Bronx County Clerks Office is Online.

Most documents on file with the Bronx County Clerks office can be found at their new Internet home. You can either register to go on-line or go on-line as a quest. If you have Adobe Reader, or Adobe Acrobat you can access and download the documents.

A tip of the cap to Jeff Richman for bringing this to my attention.

Duties And Obligations of a Lawyer Upon Learning After The Fact, That a Client Has Lied About a Material Issue at an Arbitration.

I have recently learned that the The New York State Bar Association has issued an opinion similar to a NYCLA opinion which I discussed recently. In Ethics Opinion 837, issued March 16, 2010, with the topic heading of Confronting false evidence and false testimony, the New York State Bar Association Committee On Professional Ethics was confronted with this scenario: A client gave sworn testimony at an arbitration proceeding concerning a document. The document was admitted into evidence based upon the testimony. The client also testified concerning the client’s actions in preparing the document and submitting the document to the client’s employer. In a later conversation between client and counsel, the client informed counsel that the document was forged. Counsel thereby came to know that the document and some of the client’s testimony concerning the document were false.

What to do? The Conclusion the committee came to under the new rules was that “Rule 3.3 [set forth below – LJS] requires an attorney to take reasonable remedial measures even if doing so would entail the disclosure to a tribunal of client confidential information otherwise protected by Rule 1.6. [set forth below – LJS] However, if reasonable remedial measures less harmful to the client than disclosure are available, then disclosure to the tribunal is not “necessary” to remedy the falsehood and the attorney must use measures short of disclosure”

They also gave guidance by approving the solution of informing “the tribunal that the specific item of evidence and the related testimony are being withdrawn, but … not expressly make any statement regarding the truth or falsity of the withdrawn items.” They then reminded us that “before acting unilaterally, [counsel] should bring the issue of false evidence to the client’s attention, and seek the client’s cooperation in taking remedial action.”

In the digest to the opinion it said that “Rule 3.3 of the New York Rules of Professional Conduct requires an attorney to disclose client confidential information to a tribunal if discloser is necessary to remedy false evidence or testimony. The exception in former DR 7-102(B)(1) exempting discloser of information protected as a client “confidence or secret” no longer exists.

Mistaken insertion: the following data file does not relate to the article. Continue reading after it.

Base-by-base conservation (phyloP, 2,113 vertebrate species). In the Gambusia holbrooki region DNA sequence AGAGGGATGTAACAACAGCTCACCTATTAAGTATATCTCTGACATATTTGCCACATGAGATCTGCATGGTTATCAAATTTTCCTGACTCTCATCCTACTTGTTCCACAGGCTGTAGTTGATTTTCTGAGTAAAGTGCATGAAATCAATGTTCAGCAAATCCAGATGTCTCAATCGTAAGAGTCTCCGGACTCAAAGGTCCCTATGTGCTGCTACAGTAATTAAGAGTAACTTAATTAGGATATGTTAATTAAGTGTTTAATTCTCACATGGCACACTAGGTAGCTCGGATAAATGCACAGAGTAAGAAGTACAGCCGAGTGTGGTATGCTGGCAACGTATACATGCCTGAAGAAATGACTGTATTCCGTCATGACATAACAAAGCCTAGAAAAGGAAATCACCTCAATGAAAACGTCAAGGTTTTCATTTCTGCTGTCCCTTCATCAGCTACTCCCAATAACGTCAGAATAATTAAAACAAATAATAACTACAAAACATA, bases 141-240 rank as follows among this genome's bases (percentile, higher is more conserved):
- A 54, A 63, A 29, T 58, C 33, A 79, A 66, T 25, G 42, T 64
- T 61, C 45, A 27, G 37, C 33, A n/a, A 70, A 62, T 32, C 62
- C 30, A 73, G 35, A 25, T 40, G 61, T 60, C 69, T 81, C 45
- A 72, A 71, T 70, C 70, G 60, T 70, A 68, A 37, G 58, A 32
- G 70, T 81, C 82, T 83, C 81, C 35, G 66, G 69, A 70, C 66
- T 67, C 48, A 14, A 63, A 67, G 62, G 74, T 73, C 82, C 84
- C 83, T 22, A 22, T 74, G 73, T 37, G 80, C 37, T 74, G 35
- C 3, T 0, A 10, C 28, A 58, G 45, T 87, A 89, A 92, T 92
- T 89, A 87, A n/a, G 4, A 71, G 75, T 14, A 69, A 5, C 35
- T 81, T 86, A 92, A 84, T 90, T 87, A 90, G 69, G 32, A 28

Thus I ask myself, does an attorney have an obligation to a client to advise them of this change in the rules? I do this because most if not all clients will assume that anything that is said to an attorney will be kept confidential. As many attorneys will err on the side of caution, I think that it would be best to let the client know that if I learn that you have lied at a deposition, trial, arbitration or in providing discovery and it is important (another word for material) I will have to let the Court/Arbitrator know about it one way or another and with or without your help. But if I can do so without specifically telling the Court/Arbitrator that you lied and what the truth is, I will try to do that. Any thoughts on this task will be appreciated.

RULE 3.3: Conduct Before a Tribunal

(a) A lawyer shall not knowingly:
(1) make a false statement of fact or law to a tribunal or fail to correct a false statement of material fact or law previously made to the tribunal by the lawyer;
(2) fail to disclose to the tribunal controlling legal authority known to the lawyer to be directly adverse to the position of the client and not disclosed by opposing counsel; or
(3) offer or use evidence that the lawyer knows to be false. If a lawyer, the lawyer’s client, or a witness called by the lawyer has offered material evidence and the lawyer comes to know of its falsity, the lawyer shall take reasonable remedial measures, including, if necessary, disclosure to the tribunal. A lawyer may refuse to offer evidence, other than the testimony of a defendant in a criminal matter, that the lawyer reasonably believes is false.
(b) A lawyer who represents a client before a tribunal and who knows that a person intends to engage, is engaging or has engaged in criminal or fraudulent conduct related to the proceeding shall take reason- able remedial measures, including, if necessary, disclosure to the tribunal.
(c) The duties stated in paragraphs (a) and (b) apply even if compliance requires disclosure of in formation otherwise protected by Rule 1.6.
(d) In an ex parte proceeding, a lawyer shall inform the tribunal of all material facts known to the lawyer that will enable the tribunal to make an informed decision, whether or not the facts are adverse.
(e) In presenting a matter to a tribunal, a lawyer shall disclose, unless privileged or irrelevant, the identities of the clients the lawyer represents and of the persons who employed the lawyer.
(f) In appearing as a lawyer before a tribunal, a lawyer shall not:
(1) fail to comply with known local customs of courtesy or practice of the bar or a particular tribunal without giving to opposing counsel timely notice of the intent not to comply;
(2) engage in undignified or discourteous conduct;
(3) intentionally or habitually violate any established rule of procedure or of evidence; or